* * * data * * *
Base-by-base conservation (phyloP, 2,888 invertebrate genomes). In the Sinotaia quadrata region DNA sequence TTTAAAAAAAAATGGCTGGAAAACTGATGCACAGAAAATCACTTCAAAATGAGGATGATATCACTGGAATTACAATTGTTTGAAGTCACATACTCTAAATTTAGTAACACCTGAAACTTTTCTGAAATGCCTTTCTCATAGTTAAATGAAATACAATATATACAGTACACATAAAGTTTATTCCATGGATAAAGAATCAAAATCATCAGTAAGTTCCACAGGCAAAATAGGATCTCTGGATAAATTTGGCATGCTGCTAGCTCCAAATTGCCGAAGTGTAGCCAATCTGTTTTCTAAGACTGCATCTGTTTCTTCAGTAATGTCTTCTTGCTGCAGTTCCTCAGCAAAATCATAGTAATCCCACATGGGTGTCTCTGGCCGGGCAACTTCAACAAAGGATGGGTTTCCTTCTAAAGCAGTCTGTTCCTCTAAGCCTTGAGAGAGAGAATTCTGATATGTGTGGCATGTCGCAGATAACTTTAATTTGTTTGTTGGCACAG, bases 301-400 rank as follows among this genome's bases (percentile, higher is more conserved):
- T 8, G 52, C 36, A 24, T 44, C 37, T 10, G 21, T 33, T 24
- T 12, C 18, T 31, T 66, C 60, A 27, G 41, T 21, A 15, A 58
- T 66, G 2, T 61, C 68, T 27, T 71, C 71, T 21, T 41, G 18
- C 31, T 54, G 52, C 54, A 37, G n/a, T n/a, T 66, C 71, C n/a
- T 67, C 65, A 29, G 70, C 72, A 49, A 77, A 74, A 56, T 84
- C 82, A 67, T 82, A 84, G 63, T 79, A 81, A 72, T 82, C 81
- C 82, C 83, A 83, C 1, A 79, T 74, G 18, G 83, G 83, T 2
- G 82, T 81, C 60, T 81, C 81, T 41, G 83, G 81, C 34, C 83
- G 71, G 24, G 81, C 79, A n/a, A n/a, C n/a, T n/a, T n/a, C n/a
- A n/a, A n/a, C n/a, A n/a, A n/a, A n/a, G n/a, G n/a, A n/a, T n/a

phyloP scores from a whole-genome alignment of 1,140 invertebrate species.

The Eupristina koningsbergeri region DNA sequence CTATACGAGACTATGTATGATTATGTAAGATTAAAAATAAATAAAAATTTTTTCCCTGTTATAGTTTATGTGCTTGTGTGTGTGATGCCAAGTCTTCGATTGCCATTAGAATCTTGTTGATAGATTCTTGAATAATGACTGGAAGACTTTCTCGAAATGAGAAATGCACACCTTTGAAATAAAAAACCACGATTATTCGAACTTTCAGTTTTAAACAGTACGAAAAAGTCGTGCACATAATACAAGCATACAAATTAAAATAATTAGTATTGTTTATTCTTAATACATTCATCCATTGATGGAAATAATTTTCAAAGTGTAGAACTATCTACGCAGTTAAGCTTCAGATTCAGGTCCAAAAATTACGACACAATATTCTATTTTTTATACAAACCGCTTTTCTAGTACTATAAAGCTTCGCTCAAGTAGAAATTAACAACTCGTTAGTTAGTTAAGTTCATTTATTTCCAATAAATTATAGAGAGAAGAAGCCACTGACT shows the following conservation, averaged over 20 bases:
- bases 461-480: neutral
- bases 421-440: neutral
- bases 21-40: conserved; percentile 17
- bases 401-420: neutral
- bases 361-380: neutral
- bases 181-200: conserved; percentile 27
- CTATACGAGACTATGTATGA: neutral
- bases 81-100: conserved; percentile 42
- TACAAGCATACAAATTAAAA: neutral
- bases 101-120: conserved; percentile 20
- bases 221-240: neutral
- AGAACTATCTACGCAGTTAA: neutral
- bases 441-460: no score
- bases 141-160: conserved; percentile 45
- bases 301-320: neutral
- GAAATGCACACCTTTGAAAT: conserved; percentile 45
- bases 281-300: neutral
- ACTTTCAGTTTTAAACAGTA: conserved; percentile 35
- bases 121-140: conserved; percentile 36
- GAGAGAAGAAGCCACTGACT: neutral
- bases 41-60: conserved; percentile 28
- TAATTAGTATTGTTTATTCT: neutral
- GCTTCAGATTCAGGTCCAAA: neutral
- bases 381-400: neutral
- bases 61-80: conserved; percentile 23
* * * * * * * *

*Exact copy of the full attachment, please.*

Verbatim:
Base-by-base conservation (phyloP, 2,888 invertebrate genomes). In the Sinotaia quadrata region DNA sequence TTTAAAAAAAAATGGCTGGAAAACTGATGCACAGAAAATCACTTCAAAATGAGGATGATATCACTGGAATTACAATTGTTTGAAGTCACATACTCTAAATTTAGTAACACCTGAAACTTTTCTGAAATGCCTTTCTCATAGTTAAATGAAATACAATATATACAGTACACATAAAGTTTATTCCATGGATAAAGAATCAAAATCATCAGTAAGTTCCACAGGCAAAATAGGATCTCTGGATAAATTTGGCATGCTGCTAGCTCCAAATTGCCGAAGTGTAGCCAATCTGTTTTCTAAGACTGCATCTGTTTCTTCAGTAATGTCTTCTTGCTGCAGTTCCTCAGCAAAATCATAGTAATCCCACATGGGTGTCTCTGGCCGGGCAACTTCAACAAAGGATGGGTTTCCTTCTAAAGCAGTCTGTTCCTCTAAGCCTTGAGAGAGAGAATTCTGATATGTGTGGCATGTCGCAGATAACTTTAATTTGTTTGTTGGCACAG, bases 301-400 rank as follows among this genome's bases (percentile, higher is more conserved):
- T 8, G 52, C 36, A 24, T 44, C 37, T 10, G 21, T 33, T 24
- T 12, C 18, T 31, T 66, C 60, A 27, G 41, T 21, A 15, A 58
- T 66, G 2, T 61, C 68, T 27, T 71, C 71, T 21, T 41, G 18
- C 31, T 54, G 52, C 54, A 37, G n/a, T n/a, T 66, C 71, C n/a
- T 67, C 65, A 29, G 70, C 72, A 49, A 77, A 74, A 56, T 84
- C 82, A 67, T 82, A 84, G 63, T 79, A 81, A 72, T 82, C 81
- C 82, C 83, A 83, C 1, A 79, T 74, G 18, G 83, G 83, T 2
- G 82, T 81, C 60, T 81, C 81, T 41, G 83, G 81, C 34, C 83
- G 71, G 24, G 81, C 79, A n/a, A n/a, C n/a, T n/a, T n/a, C n/a
- A n/a, A n/a, C n/a, A n/a, A n/a, A n/a, G n/a, G n/a, A n/a, T n/a

phyloP scores from a whole-genome alignment of 1,140 invertebrate species.

The Eupristina koningsbergeri region DNA sequence CTATACGAGACTATGTATGATTATGTAAGATTAAAAATAAATAAAAATTTTTTCCCTGTTATAGTTTATGTGCTTGTGTGTGTGATGCCAAGTCTTCGATTGCCATTAGAATCTTGTTGATAGATTCTTGAATAATGACTGGAAGACTTTCTCGAAATGAGAAATGCACACCTTTGAAATAAAAAACCACGATTATTCGAACTTTCAGTTTTAAACAGTACGAAAAAGTCGTGCACATAATACAAGCATACAAATTAAAATAATTAGTATTGTTTATTCTTAATACATTCATCCATTGATGGAAATAATTTTCAAAGTGTAGAACTATCTACGCAGTTAAGCTTCAGATTCAGGTCCAAAAATTACGACACAATATTCTATTTTTTATACAAACCGCTTTTCTAGTACTATAAAGCTTCGCTCAAGTAGAAATTAACAACTCGTTAGTTAGTTAAGTTCATTTATTTCCAATAAATTATAGAGAGAAGAAGCCACTGACT shows the following conservation, averaged over 20 bases:
- bases 461-480: neutral
- bases 421-440: neutral
- bases 21-40: conserved; percentile 17
- bases 401-420: neutral
- bases 361-380: neutral
- bases 181-200: conserved; percentile 27
- CTATACGAGACTATGTATGA: neutral
- bases 81-100: conserved; percentile 42
- TACAAGCATACAAATTAAAA: neutral
- bases 101-120: conserved; percentile 20
- bases 221-240: neutral
- AGAACTATCTACGCAGTTAA: neutral
- bases 441-460: no score
- bases 141-160: conserved; percentile 45
- bases 301-320: neutral
- GAAATGCACACCTTTGAAAT: conserved; percentile 45
- bases 281-300: neutral
- ACTTTCAGTTTTAAACAGTA: conserved; percentile 35
- bases 121-140: conserved; percentile 36
- GAGAGAAGAAGCCACTGACT: neutral
- bases 41-60: conserved; percentile 28
- TAATTAGTATTGTTTATTCT: neutral
- GCTTCAGATTCAGGTCCAAA: neutral
- bases 381-400: neutral
- bases 61-80: conserved; percentile 23